2. The camera assembly of claim 1 wherein said second film station has a second elongate demarcation opening adjoining said image mask in said second direction perpendicular to said direction of film transport, said exposure opening and said demarcation openings being equal in length in said direction of film transport, said demarcation openings each being aligned with a respective one of said lateral edges.

3. The method of claim 1 wherein said demarcation bar is aligned with a respective edge of said latent image.

4. The camera assembly of claim 1 wherein said demarcation window is spaced apart from said lateral edges in said longitudinal direction.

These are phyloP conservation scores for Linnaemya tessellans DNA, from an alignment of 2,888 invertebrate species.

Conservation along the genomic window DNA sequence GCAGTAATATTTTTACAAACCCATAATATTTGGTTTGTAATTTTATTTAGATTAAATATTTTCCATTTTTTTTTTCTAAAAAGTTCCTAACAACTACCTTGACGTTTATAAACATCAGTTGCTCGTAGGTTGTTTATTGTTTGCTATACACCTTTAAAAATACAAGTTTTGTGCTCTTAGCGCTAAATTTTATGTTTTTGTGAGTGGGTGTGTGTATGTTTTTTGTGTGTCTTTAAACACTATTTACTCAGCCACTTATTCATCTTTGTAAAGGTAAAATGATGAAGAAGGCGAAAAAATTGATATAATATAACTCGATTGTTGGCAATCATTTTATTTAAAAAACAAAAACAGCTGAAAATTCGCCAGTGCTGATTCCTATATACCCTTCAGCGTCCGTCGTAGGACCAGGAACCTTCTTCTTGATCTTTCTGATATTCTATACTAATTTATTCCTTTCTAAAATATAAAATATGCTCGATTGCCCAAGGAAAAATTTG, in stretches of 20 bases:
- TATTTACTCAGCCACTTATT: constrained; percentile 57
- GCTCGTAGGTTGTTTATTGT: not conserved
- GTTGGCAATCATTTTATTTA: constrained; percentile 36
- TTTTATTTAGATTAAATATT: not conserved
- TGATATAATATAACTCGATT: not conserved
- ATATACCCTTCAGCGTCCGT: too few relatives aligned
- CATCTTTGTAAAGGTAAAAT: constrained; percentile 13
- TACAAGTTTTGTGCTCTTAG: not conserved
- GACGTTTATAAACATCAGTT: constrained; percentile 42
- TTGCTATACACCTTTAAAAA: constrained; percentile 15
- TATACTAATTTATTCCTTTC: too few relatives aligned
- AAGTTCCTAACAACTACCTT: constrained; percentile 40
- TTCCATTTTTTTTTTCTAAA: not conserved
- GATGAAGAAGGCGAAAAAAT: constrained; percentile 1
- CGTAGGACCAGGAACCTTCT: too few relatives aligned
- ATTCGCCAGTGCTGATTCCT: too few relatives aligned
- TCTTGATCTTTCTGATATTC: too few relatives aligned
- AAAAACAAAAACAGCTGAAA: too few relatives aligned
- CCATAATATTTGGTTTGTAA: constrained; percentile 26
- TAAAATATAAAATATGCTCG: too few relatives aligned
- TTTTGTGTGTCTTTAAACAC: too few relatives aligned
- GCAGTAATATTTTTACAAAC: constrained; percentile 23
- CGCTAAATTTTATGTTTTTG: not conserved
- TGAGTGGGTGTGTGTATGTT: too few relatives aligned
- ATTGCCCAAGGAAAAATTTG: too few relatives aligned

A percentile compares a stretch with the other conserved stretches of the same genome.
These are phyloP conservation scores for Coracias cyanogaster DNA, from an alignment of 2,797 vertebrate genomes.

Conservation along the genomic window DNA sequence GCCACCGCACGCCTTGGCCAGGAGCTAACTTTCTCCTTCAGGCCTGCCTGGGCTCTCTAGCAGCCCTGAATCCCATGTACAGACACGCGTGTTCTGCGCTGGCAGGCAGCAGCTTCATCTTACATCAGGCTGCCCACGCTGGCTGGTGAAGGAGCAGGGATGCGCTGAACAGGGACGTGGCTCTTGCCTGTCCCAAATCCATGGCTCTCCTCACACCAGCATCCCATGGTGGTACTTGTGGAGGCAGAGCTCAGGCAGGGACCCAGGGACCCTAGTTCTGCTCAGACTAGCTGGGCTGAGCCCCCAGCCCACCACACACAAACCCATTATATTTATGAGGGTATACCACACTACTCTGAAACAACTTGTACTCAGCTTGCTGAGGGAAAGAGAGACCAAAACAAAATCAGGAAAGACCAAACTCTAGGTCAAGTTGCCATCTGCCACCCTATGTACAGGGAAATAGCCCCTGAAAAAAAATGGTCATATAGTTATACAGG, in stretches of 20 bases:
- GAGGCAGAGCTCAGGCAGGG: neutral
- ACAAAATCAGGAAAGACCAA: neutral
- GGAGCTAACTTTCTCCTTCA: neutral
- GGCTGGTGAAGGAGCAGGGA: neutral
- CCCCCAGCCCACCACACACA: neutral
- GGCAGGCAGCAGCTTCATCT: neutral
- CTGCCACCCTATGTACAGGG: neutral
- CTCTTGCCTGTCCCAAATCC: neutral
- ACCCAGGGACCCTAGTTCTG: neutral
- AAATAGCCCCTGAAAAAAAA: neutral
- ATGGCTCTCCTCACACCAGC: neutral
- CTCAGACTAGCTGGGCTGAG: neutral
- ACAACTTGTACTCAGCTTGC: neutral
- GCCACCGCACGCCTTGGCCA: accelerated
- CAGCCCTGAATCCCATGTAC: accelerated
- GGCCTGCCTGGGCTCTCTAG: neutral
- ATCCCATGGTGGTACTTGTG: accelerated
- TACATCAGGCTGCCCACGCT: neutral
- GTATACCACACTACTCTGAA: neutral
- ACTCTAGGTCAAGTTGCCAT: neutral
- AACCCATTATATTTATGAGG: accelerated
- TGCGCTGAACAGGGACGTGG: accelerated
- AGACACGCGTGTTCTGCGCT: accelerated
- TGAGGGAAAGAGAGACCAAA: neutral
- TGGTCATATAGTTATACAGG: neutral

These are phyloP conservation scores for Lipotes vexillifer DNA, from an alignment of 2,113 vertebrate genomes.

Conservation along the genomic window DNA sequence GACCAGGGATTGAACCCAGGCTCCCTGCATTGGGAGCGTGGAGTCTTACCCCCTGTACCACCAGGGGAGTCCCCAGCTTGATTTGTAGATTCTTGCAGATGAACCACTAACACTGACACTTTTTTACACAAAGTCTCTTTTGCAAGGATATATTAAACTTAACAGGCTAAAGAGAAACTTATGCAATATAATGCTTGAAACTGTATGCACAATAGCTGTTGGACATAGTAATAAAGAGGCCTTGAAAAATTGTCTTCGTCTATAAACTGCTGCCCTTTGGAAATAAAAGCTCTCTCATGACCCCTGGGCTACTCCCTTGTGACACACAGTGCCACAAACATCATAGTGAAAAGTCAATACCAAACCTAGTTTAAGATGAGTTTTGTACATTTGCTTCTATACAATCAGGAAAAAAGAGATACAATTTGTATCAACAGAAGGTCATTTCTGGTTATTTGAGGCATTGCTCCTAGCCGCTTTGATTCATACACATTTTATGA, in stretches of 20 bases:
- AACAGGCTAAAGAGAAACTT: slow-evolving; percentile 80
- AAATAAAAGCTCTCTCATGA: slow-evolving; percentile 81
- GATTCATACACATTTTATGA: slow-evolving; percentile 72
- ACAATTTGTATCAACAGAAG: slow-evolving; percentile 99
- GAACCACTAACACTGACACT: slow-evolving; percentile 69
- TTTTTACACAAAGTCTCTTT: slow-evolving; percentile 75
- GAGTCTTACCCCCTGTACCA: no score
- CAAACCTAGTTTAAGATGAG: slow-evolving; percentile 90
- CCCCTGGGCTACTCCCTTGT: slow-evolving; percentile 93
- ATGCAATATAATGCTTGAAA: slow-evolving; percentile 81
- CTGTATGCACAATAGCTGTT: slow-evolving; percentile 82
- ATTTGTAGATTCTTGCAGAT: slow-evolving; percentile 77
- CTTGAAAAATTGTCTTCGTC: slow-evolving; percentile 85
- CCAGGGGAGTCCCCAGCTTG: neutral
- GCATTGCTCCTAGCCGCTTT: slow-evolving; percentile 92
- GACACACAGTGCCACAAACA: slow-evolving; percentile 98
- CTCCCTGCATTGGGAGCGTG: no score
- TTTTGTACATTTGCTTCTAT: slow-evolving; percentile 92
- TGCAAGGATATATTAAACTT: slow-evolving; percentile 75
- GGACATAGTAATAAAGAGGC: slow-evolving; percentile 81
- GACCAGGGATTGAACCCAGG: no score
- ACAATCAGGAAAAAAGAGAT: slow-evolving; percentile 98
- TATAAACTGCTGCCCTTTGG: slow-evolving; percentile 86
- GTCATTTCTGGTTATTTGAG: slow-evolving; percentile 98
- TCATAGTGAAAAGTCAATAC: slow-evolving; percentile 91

5. The camera assembly of claim 1 wherein said baffle is isolated from said demarcation opening.

6. The camera assembly of claim 5 further comprising a lamp actuable to direct a beam of illumination through said demarcation opening.

7. The camera assembly of claim 6 wherein said lamp is a flash unit.

8. The camera assembly of claim 1 wherein said film support is a part of a one-piece main member, which also includes a pair of opposed film chambers disposed on opposite sides of said film support.

9. The camera assembly of claim 1 wherein said exposure opening and said demarcation opening are both one-half frame long.